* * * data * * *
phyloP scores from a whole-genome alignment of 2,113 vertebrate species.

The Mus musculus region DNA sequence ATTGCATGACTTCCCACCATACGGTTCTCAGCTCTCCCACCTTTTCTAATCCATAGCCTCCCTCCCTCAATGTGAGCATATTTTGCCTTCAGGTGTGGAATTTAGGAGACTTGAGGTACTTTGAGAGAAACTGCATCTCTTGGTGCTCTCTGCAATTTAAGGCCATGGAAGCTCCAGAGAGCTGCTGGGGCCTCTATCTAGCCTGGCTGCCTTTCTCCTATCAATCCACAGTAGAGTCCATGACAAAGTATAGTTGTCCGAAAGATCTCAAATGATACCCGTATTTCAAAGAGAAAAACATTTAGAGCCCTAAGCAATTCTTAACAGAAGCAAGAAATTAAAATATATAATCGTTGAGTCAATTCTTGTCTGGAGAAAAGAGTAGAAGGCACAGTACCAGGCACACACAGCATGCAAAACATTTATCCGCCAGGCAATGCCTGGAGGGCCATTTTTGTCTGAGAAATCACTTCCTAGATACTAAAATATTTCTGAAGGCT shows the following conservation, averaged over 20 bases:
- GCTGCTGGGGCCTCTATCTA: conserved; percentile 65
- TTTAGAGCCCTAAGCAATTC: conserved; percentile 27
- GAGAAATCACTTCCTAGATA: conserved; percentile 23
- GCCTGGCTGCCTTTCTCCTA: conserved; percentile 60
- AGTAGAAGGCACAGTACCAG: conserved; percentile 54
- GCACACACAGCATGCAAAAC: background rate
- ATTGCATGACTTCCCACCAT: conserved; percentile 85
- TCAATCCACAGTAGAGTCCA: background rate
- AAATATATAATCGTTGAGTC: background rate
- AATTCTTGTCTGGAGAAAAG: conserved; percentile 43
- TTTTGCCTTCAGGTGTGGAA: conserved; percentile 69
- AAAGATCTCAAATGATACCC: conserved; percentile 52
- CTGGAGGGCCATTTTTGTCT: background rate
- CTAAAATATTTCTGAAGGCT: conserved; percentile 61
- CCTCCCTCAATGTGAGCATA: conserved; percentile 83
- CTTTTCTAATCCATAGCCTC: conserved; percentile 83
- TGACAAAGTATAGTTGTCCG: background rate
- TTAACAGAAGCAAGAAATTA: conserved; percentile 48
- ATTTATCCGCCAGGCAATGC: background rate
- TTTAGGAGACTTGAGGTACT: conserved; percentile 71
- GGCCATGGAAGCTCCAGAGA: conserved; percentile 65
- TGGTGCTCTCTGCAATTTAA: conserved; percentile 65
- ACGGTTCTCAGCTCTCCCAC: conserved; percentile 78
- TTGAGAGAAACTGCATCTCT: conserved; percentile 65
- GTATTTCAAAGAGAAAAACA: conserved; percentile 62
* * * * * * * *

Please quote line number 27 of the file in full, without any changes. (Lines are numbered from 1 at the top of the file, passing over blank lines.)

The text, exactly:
- GTATTTCAAAGAGAAAAACA: conserved; percentile 62